This week we’re talking all things substance-related with psychologist and Columbia professor Carl L. Hart. In his new book, Drug Use for Grown-Ups: Chasing Liberty in the Land of Fear, he outlines a bold new approach to drug use in America. If we are indeed the land of the free, he argues, we need to act like it when it comes to drug policy.
“The Declaration of Independence lays out these ideals of these promises that each of our citizens are entitled to, and Life, Liberty, and the Pursuit of Happiness is one,” he told Mila. “If people choose to…
America’s “justice” system is broken. If the events of the last year haven’t cemented that notion in your head yet, our latest episode with Alec Karakatsanis of Civil Rights Corps will.
During our conversation with Alec, he made two dramatic — and accurate — points. First, our justice system is not designed to mete out justice, promote public safety, or remove the dangerous elements from our society. Instead, it is created by the wealthy and powerful to protect their interests at the cost of everyone else, and it has been doing an outstanding job for almost a century. …
This week we’re delving into the shadowy world of white-collar crime with lawyer Jennifer Taub, so we thought it was only fitting to take a quick retrospective on the “most complex” white-collar crime case in FBI history: The Enron Scandal.
Enron was born of two Texas energy companies in 1985. After hiring Jeffrey Skilling, Enron changed its business model from providing electricity and natural gas through pipelines and power plants, to trading in commodities. They matched buyers and sellers of natural gas and electricity. …
We often conflate sexual assault and sexual harassment, but they’re quite different things and we should understand the difference. So, when celebrated philosopher Martha Nussbaum stopped by our (virtual) studio recently to discuss her newest book, Citadels of Pride: Sexual Abuse, Accountability, and Reconciliation, she gave us a quick lesson on the differences.
“Sexual assault, of course, is a criminal offense, and there are various different degrees of it, but it’s always handled by the criminal law, which means in the United States that it’s handled mainly by the laws of the different states,” she told Mila. The DOJ labels…
According to conventional wisdom, every history textbook in America, and any speech remotely about Abraham Lincoln, America no longer enslaves people. Further, with the passage of the 13th Amendment some seven-score-and-sixteen years ago, we left our history of chattel slavery behind — right?
Well, that’s not quite true. According to the 13th Amendment, “Neither slavery nor involuntary servitude, except as a punishment for crime whereof the party shall have been duly convicted [emphasis added], shall exist within the United States, or any place subject to their jurisdiction.” You can enslave people; you simply need to arrest them first.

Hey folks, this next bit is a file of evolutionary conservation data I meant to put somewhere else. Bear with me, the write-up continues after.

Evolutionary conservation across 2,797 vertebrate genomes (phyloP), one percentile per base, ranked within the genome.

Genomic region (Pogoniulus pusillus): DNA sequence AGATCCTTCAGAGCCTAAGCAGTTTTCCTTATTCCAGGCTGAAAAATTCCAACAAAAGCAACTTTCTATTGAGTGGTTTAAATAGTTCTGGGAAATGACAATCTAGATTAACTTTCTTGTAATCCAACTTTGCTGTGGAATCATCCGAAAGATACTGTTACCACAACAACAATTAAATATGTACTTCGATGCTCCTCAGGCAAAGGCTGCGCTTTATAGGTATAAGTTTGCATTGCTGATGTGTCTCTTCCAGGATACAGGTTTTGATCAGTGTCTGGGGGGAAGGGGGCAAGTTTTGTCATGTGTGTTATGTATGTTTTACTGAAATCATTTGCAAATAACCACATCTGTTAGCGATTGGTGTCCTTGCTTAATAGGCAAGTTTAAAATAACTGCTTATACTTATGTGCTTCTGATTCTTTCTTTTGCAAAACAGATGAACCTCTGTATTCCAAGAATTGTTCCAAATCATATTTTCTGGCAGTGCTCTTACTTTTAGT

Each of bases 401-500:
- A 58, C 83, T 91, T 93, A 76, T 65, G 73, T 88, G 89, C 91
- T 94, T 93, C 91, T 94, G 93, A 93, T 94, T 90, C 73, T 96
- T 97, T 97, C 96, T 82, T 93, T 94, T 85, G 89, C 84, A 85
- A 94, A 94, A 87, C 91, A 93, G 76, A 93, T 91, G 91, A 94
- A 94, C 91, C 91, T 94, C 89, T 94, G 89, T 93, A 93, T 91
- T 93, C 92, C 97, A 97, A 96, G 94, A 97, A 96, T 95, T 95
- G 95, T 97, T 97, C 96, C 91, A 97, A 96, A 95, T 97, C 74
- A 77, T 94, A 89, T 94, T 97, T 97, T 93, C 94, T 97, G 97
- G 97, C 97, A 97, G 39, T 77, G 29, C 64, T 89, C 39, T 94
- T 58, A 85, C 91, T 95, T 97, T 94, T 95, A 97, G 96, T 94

If you’re living in poverty in America, it almost certainly isn’t your fault. Instead, argues our latest guest Mark Rank, you’re a victim of a system that doesn’t have enough opportunities to go around.
“What we’re doing in this country is basically playing a large-scale version of musical chairs,” he told Mila. “And the question is whether we want to focus on who loses out at the game or why the game produces losers in the first place.”
Among the worst casualties of America’s unfortunate version of musical chairs are our children. An estimated 13 million children live in poverty…
As the Israeli-Palestinian raged this week, our latest interview with seasoned peacebuilder Séverine Autesserre gained an urgent new edge it lacked only weeks ago. Autesserre spoke to Mila about her new book, The Frontlines of Peace: An Insider’s Guide to Changing the World, which looks at the ways bottom-up peacebuilding succeeds.
Bottom-up peacebuilding is the idea that peace depends on building on the community level where local stakeholders make the decisions and outsiders play a supportive role. By contrast, Autesserre argues, standard peacebuilding efforts that focus on political alliances, high-level talks, ceasefire agreements, and outsider intervention aren’t working. …
Fracking is a complicated issue in shale-rich communities of the country, which start with American property rights. They are unique almost the entire world over. When America was getting itself going, the Founding Fathers were highly impressed with enlightenment thinker John Locke. Locke had particular ideas about property, which he laid out in his Second Treatise on Government. In it, he wrote that a government “can never have a Power to take to themselves the whole or any part of the Subjects Property, without their own consent. For this would be in effect to leave them no Property at all.”
It’s 2021, and America’s oldest political party is busy dismantling the norms and institutions that allowed them to exist in the first place, seemingly at the whim of a down-and-out megalomaniac who cares not a whit for them.
The fact that sentence wasn’t a shock to write and probably isn’t one to read shows how far we’ve already sunk. If you want to know what the GOP’s descent into rabid authoritarianism and plutocratic rule will soon look like if left unchecked, look no further than Missouri.
Missouri, first the Show Me State, became known as the Bellwether State during the…
We’re back this week with a brand-new season, which means new blog posts to go with it!
For our first episode of Season 14, we take a look at how we came to be in our current cultural, political, and economic situation.
To do this, we turn to Kurt Andersen. Kurt is a writer of great stature, the founder of Spy and Inside magazines, and host of the long-running public radio show Studio 360. …
Future Hindsight is a weekly podcast that aims to spark civic engagement through in-depth conversations with citizen changemakers.